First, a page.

What are Environmental Justice Communities and how can Laboratory Testing Protect the Most Vulnerable?

April 20-26 is Laboratory Professionals Week! This year APHL is focusing on environmental health and the laboratorians who work to detect the presence of contaminants in both people and in the environment.  This post is part of a series.

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By Dr. Jalonne L. White-Newsome, Federal Policy Analyst, WE ACT for Environmental Justice

Choices. One of the most difficult choices my 4-year old had to make before starting school was which bookbag she wanted. It was a close call between the shiny Dora bookbag with the pink and purple zippers or one of her favorite Disney princesses. As a mom, however, there are slightly more difficult choices I have to make.

What are Environmental Justice Communities and how can Laboratory Testing Protect the Most Vulnerable? | www.aphlblog.org

My choices are based on keeping my children safe, happy and healthy. So when I found out that many of the products I typically purchased for my daughter – like the Dora bookbag – were made from chemicals like phthalates and bisphenol-A (BPA), I grew concerned. The chemicals found in these products commonly sold in variety stores, or price-point retailers that sell inexpensive items with a single price for all or most of the items in the store, are linked to adverse reproductive and neurodevelopment health outcomes, as well as higher predisposition to diabetes and asthma. While avoiding EVERY hazardous product is unrealistic, having the choice – as well as the resources and knowledge to make informed choices – is key. But not everyone has that choice or access to this knowledge.

Environmental justice (EJ) communities are usually described as communities of color and/or low income communities that are disproportionately burdened with environmental pollution. Members of EJ communities are often the same people exposed to potentially unhealthy products. Residents’ choices are limited to products sold at these retail establishments, such as local variety store or bodegas, due to financial and transportation barriers. At the same time, members of EJ communities are often unaware of the health consequences of their product choices.

As a Federal Policy Analyst for WE ACT for Environmental Justice, I have the opportunity to work on multiple environmental issues that disproportionately impact communities of color and/or low income communities. While the specific issue of toxic exposures from consumer goods has typically been omitted from the traditional definition of EJ, it is now more important than ever that we make these connections, especially in a world where cumulative impacts and risks are becoming an integral part of analyzing risk.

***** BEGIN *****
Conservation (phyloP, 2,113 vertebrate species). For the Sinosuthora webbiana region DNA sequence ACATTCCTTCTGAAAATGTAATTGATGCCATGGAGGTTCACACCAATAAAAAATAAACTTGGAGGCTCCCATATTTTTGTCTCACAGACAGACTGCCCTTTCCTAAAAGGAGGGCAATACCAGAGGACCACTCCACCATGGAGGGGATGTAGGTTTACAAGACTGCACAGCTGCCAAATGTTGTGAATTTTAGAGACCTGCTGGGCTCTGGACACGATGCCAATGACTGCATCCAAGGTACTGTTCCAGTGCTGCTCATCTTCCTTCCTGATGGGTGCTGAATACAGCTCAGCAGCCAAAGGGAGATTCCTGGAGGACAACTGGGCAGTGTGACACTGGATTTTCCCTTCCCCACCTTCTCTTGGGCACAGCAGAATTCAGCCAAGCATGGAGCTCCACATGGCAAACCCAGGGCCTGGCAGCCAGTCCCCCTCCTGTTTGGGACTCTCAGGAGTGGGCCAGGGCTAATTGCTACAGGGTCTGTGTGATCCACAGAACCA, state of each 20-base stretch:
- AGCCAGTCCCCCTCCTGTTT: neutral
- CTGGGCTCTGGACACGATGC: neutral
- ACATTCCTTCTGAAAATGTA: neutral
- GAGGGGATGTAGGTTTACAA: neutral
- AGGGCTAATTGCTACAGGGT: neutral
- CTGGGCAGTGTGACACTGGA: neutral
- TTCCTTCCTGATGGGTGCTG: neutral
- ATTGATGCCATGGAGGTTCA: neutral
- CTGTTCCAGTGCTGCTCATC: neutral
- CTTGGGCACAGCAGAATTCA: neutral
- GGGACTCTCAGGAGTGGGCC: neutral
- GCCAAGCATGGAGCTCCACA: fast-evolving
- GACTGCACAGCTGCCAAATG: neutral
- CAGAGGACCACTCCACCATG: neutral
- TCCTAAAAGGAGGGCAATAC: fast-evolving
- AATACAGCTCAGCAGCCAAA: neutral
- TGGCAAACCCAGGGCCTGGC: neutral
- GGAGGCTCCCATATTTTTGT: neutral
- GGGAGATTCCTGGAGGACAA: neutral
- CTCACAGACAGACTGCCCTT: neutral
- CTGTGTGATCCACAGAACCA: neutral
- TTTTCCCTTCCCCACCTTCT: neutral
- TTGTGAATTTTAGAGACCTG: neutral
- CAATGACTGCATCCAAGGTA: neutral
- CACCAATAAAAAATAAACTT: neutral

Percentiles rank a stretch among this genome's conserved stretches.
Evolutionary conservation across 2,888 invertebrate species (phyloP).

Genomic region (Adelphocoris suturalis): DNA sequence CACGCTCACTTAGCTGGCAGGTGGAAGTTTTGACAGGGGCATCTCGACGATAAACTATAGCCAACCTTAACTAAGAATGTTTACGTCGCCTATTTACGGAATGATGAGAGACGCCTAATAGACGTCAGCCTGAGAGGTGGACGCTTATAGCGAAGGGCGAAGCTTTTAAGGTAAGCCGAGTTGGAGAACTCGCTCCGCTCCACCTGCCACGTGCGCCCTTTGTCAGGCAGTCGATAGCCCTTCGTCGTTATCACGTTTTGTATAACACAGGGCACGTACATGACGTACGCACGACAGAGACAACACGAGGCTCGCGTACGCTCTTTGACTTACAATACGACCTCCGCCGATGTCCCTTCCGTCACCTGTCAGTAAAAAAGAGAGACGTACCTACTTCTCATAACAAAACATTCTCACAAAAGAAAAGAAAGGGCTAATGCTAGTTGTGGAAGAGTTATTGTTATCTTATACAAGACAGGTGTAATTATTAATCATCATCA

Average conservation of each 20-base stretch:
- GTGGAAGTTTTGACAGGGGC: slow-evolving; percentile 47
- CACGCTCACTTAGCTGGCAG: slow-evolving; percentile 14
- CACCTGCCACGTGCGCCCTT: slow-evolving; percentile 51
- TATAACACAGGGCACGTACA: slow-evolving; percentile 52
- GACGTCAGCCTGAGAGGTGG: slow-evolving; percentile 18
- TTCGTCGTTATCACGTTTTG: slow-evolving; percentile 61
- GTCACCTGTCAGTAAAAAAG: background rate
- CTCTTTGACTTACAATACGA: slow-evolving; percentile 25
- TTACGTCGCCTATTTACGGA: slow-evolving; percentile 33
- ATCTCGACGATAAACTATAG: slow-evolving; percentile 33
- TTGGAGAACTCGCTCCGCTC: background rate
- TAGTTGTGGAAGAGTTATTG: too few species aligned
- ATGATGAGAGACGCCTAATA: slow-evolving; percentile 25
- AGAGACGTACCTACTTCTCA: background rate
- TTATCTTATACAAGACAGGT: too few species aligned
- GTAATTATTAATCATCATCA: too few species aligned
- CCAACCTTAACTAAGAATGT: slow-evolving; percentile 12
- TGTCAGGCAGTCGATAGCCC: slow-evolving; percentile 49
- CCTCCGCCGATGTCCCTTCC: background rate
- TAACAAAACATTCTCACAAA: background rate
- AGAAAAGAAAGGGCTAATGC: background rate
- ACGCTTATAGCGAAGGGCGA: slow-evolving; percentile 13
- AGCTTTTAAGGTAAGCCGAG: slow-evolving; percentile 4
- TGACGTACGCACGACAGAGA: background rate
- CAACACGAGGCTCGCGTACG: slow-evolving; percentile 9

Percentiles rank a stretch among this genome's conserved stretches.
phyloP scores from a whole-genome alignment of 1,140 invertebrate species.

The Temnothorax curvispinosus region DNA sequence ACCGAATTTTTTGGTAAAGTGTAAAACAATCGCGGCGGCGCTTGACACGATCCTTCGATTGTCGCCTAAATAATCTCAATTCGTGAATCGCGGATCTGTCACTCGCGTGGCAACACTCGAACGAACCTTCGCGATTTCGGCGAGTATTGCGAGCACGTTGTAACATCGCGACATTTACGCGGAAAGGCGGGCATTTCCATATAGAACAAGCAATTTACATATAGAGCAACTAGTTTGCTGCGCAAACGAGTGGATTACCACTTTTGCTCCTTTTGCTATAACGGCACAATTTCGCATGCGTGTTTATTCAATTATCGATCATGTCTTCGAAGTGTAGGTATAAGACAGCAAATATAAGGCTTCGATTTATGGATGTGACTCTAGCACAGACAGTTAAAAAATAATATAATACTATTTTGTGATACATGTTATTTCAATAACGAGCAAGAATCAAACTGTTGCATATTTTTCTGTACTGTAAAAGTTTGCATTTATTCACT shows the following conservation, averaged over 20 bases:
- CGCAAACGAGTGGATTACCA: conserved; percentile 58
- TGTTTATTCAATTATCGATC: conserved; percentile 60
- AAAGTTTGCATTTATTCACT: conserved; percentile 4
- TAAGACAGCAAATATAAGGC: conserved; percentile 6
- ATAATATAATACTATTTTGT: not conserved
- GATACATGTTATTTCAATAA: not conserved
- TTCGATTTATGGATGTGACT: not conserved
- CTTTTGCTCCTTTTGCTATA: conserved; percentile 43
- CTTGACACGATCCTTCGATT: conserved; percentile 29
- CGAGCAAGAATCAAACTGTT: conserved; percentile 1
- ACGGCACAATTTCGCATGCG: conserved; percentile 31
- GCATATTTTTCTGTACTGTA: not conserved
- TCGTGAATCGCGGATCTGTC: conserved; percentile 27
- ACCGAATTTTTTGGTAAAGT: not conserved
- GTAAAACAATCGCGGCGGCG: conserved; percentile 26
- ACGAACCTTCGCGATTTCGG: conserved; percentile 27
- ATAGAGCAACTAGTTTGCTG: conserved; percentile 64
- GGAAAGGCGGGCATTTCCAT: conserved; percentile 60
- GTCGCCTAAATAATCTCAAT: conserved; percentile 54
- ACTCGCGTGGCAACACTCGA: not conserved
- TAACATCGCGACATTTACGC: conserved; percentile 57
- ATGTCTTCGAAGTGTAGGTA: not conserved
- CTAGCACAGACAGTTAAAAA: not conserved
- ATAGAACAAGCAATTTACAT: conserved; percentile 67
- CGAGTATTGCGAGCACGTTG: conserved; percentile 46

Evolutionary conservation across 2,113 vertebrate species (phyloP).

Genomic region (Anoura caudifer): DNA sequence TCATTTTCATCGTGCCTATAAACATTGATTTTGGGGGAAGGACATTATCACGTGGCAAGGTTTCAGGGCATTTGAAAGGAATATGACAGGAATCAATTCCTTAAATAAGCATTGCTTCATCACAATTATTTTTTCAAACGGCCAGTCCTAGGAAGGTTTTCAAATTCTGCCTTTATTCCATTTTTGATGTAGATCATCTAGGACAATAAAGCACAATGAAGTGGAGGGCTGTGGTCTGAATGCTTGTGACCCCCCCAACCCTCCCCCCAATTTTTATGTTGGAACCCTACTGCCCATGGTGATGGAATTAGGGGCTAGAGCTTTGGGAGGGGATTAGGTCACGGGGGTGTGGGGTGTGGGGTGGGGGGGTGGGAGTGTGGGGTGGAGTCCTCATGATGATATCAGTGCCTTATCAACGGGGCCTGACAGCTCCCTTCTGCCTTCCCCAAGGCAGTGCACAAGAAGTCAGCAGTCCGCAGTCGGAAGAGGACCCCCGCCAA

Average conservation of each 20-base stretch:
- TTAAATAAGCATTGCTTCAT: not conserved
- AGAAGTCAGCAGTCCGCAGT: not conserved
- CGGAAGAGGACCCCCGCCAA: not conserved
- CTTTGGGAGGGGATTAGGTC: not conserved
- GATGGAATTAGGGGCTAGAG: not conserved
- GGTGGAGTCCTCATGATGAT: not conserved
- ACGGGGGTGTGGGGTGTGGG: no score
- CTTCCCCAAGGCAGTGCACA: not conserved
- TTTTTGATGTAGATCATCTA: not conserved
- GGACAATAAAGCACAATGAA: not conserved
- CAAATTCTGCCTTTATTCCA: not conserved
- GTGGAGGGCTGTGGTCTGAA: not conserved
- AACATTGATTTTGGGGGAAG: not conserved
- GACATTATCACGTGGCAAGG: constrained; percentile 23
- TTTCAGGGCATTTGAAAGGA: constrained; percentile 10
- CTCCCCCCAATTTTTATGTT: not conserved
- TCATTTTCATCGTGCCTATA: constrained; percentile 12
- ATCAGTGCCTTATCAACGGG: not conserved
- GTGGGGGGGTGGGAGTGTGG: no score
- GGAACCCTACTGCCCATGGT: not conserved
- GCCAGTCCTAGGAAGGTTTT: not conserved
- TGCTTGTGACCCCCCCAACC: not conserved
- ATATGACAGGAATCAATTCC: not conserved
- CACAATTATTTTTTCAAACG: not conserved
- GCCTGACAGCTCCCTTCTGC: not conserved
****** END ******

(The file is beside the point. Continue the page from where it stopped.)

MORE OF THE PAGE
So the question becomes: are communities of color, and/or low income communities more exposed to hazardous consumer goods than communities with a different socio-demographic profile? To begin answering this question, WE ACT’s environmental health team engaged in a community-academic partnership to quantify the proliferation of toxic chemicals in northern Manhattan, NY. WE ACT created a database of businesses that sell products that typically contain hazardous ingredients – such as skin-lightening cream and hair relaxers – that target EJ communities.

This is not a concern limited to the northern Manhattan communities, but communities across the US. Many national coalitions are forming across the country to raise awareness about consumer products that contain potentially-toxic chemicals. Additional concerns surround chemicals used in certain industries – like hair and nail salons – where minorities are exposed to toxic fumes daily without proper ventilation. Although we can speculate that some communities are disproportionately exposed to harmful chemicals, the ability to quantify the exposures to research on the potential health impacts remains critical.

While efforts by the U.S. Environmental Protection Agency (EPA) and other non-governmental organizations aim to protect EJ communities from environmental hazards, limited research compares the health impacts of consumer goods and the exposure profile of communities that face EJ issues to other communities.  It is very important that researchers answer some of these concerns with hard data. By testing common products for potentially-toxic chemicals, especially products sold in variety stores, we can inform community members and advocate for better choices.

The Toxic Substances Control Act (TSCA), enacted in 1976, is one of the laws that serve as the primary source of protection for human health related to consumer products. Revisions to TSCA are currently underway in Congress, with many members of the EJ community and national coalitions fighting to ensure that the revisions reflect their concerns and codify the solutions needed to address the particular sensitivity of EJ communities such as cumulative risk. Comprehensive chemical policies at the federal level combined with consumer products testing can change the landscape of the market. APHL aims to promote good laboratory practice and data quality for consumer product testing. To join APHL in a discussion on environmental justice and consumer product testing, please visit the Meeting Community Environmental Health Needs webpage. This site aims to help you navigate the system, while ultimately improving the governmental environmental health system, while ultimately improving that very same system for other concerned communities.

To learn more about Achieving Environmental Justice through public health laboratory practice, visit the Fall 2012 issue of APHL’s Lab Matters magazine.

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